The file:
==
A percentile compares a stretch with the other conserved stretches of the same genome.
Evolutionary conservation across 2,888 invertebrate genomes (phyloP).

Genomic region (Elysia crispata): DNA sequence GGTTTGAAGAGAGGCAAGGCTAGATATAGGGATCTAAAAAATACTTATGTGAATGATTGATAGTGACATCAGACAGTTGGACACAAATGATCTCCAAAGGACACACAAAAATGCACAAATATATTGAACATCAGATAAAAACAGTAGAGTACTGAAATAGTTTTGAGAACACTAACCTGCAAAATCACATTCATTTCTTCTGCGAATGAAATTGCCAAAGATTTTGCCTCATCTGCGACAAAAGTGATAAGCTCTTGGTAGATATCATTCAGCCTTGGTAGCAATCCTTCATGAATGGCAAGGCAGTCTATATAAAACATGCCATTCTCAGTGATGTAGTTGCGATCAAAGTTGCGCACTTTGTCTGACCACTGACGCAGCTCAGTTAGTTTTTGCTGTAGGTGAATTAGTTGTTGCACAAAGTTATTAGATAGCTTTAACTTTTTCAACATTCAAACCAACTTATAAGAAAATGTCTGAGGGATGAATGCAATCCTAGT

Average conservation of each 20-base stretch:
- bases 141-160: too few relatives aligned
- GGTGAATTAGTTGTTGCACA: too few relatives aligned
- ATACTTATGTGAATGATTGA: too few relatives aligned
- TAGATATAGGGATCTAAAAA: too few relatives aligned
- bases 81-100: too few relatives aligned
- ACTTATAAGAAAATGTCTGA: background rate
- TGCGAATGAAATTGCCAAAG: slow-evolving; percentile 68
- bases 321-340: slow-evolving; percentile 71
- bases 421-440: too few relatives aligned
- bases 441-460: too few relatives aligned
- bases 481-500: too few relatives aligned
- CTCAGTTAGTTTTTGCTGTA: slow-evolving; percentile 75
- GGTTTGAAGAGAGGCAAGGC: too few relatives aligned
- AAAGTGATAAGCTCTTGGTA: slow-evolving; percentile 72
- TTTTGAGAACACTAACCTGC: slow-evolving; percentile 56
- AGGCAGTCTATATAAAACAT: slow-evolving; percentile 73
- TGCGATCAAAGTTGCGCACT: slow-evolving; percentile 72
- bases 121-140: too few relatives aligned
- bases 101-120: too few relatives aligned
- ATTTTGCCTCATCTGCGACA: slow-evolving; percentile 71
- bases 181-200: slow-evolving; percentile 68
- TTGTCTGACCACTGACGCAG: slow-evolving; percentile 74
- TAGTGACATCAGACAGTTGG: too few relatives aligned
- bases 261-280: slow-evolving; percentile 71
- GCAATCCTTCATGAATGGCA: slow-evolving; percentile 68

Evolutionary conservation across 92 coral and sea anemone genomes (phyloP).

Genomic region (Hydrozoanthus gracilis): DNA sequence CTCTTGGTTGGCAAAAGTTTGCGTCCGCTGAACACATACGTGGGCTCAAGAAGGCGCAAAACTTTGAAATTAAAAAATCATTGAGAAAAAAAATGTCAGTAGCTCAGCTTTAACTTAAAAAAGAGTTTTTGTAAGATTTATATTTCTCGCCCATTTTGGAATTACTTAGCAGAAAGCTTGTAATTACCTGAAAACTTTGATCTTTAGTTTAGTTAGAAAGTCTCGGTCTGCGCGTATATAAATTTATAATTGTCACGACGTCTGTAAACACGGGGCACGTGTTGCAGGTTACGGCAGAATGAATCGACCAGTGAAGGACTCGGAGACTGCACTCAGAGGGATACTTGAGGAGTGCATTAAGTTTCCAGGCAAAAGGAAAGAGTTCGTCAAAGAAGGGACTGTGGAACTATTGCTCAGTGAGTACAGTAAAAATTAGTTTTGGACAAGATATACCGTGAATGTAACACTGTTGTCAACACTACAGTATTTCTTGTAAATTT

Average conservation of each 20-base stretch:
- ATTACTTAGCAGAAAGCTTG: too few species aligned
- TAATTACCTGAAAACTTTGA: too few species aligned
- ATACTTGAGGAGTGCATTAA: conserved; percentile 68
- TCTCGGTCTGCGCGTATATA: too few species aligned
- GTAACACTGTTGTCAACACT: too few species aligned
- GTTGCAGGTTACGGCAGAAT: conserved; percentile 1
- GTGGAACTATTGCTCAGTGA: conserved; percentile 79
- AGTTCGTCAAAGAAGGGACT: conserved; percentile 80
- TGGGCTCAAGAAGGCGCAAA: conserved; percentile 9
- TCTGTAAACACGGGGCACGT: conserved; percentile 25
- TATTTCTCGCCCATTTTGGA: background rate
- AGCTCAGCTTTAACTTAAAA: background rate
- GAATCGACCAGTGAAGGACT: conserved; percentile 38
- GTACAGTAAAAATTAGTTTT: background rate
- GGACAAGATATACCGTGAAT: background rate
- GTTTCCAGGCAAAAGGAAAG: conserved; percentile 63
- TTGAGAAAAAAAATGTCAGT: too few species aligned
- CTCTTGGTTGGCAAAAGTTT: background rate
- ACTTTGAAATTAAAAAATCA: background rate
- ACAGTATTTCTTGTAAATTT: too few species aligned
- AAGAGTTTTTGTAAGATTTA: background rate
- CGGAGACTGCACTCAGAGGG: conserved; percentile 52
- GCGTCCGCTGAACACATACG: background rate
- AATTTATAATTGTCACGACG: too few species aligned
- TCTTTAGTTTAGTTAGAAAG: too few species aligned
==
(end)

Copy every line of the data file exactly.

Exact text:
A percentile compares a stretch with the other conserved stretches of the same genome.
Evolutionary conservation across 2,888 invertebrate genomes (phyloP).

Genomic region (Elysia crispata): DNA sequence GGTTTGAAGAGAGGCAAGGCTAGATATAGGGATCTAAAAAATACTTATGTGAATGATTGATAGTGACATCAGACAGTTGGACACAAATGATCTCCAAAGGACACACAAAAATGCACAAATATATTGAACATCAGATAAAAACAGTAGAGTACTGAAATAGTTTTGAGAACACTAACCTGCAAAATCACATTCATTTCTTCTGCGAATGAAATTGCCAAAGATTTTGCCTCATCTGCGACAAAAGTGATAAGCTCTTGGTAGATATCATTCAGCCTTGGTAGCAATCCTTCATGAATGGCAAGGCAGTCTATATAAAACATGCCATTCTCAGTGATGTAGTTGCGATCAAAGTTGCGCACTTTGTCTGACCACTGACGCAGCTCAGTTAGTTTTTGCTGTAGGTGAATTAGTTGTTGCACAAAGTTATTAGATAGCTTTAACTTTTTCAACATTCAAACCAACTTATAAGAAAATGTCTGAGGGATGAATGCAATCCTAGT

Average conservation of each 20-base stretch:
- bases 141-160: too few relatives aligned
- GGTGAATTAGTTGTTGCACA: too few relatives aligned
- ATACTTATGTGAATGATTGA: too few relatives aligned
- TAGATATAGGGATCTAAAAA: too few relatives aligned
- bases 81-100: too few relatives aligned
- ACTTATAAGAAAATGTCTGA: background rate
- TGCGAATGAAATTGCCAAAG: slow-evolving; percentile 68
- bases 321-340: slow-evolving; percentile 71
- bases 421-440: too few relatives aligned
- bases 441-460: too few relatives aligned
- bases 481-500: too few relatives aligned
- CTCAGTTAGTTTTTGCTGTA: slow-evolving; percentile 75
- GGTTTGAAGAGAGGCAAGGC: too few relatives aligned
- AAAGTGATAAGCTCTTGGTA: slow-evolving; percentile 72
- TTTTGAGAACACTAACCTGC: slow-evolving; percentile 56
- AGGCAGTCTATATAAAACAT: slow-evolving; percentile 73
- TGCGATCAAAGTTGCGCACT: slow-evolving; percentile 72
- bases 121-140: too few relatives aligned
- bases 101-120: too few relatives aligned
- ATTTTGCCTCATCTGCGACA: slow-evolving; percentile 71
- bases 181-200: slow-evolving; percentile 68
- TTGTCTGACCACTGACGCAG: slow-evolving; percentile 74
- TAGTGACATCAGACAGTTGG: too few relatives aligned
- bases 261-280: slow-evolving; percentile 71
- GCAATCCTTCATGAATGGCA: slow-evolving; percentile 68

Evolutionary conservation across 92 coral and sea anemone genomes (phyloP).

Genomic region (Hydrozoanthus gracilis): DNA sequence CTCTTGGTTGGCAAAAGTTTGCGTCCGCTGAACACATACGTGGGCTCAAGAAGGCGCAAAACTTTGAAATTAAAAAATCATTGAGAAAAAAAATGTCAGTAGCTCAGCTTTAACTTAAAAAAGAGTTTTTGTAAGATTTATATTTCTCGCCCATTTTGGAATTACTTAGCAGAAAGCTTGTAATTACCTGAAAACTTTGATCTTTAGTTTAGTTAGAAAGTCTCGGTCTGCGCGTATATAAATTTATAATTGTCACGACGTCTGTAAACACGGGGCACGTGTTGCAGGTTACGGCAGAATGAATCGACCAGTGAAGGACTCGGAGACTGCACTCAGAGGGATACTTGAGGAGTGCATTAAGTTTCCAGGCAAAAGGAAAGAGTTCGTCAAAGAAGGGACTGTGGAACTATTGCTCAGTGAGTACAGTAAAAATTAGTTTTGGACAAGATATACCGTGAATGTAACACTGTTGTCAACACTACAGTATTTCTTGTAAATTT

Average conservation of each 20-base stretch:
- ATTACTTAGCAGAAAGCTTG: too few species aligned
- TAATTACCTGAAAACTTTGA: too few species aligned
- ATACTTGAGGAGTGCATTAA: conserved; percentile 68
- TCTCGGTCTGCGCGTATATA: too few species aligned
- GTAACACTGTTGTCAACACT: too few species aligned
- GTTGCAGGTTACGGCAGAAT: conserved; percentile 1
- GTGGAACTATTGCTCAGTGA: conserved; percentile 79
- AGTTCGTCAAAGAAGGGACT: conserved; percentile 80
- TGGGCTCAAGAAGGCGCAAA: conserved; percentile 9
- TCTGTAAACACGGGGCACGT: conserved; percentile 25
- TATTTCTCGCCCATTTTGGA: background rate
- AGCTCAGCTTTAACTTAAAA: background rate
- GAATCGACCAGTGAAGGACT: conserved; percentile 38
- GTACAGTAAAAATTAGTTTT: background rate
- GGACAAGATATACCGTGAAT: background rate
- GTTTCCAGGCAAAAGGAAAG: conserved; percentile 63
- TTGAGAAAAAAAATGTCAGT: too few species aligned
- CTCTTGGTTGGCAAAAGTTT: background rate
- ACTTTGAAATTAAAAAATCA: background rate
- ACAGTATTTCTTGTAAATTT: too few species aligned
- AAGAGTTTTTGTAAGATTTA: background rate
- CGGAGACTGCACTCAGAGGG: conserved; percentile 52
- GCGTCCGCTGAACACATACG: background rate
- AATTTATAATTGTCACGACG: too few species aligned
- TCTTTAGTTTAGTTAGAAAG: too few species aligned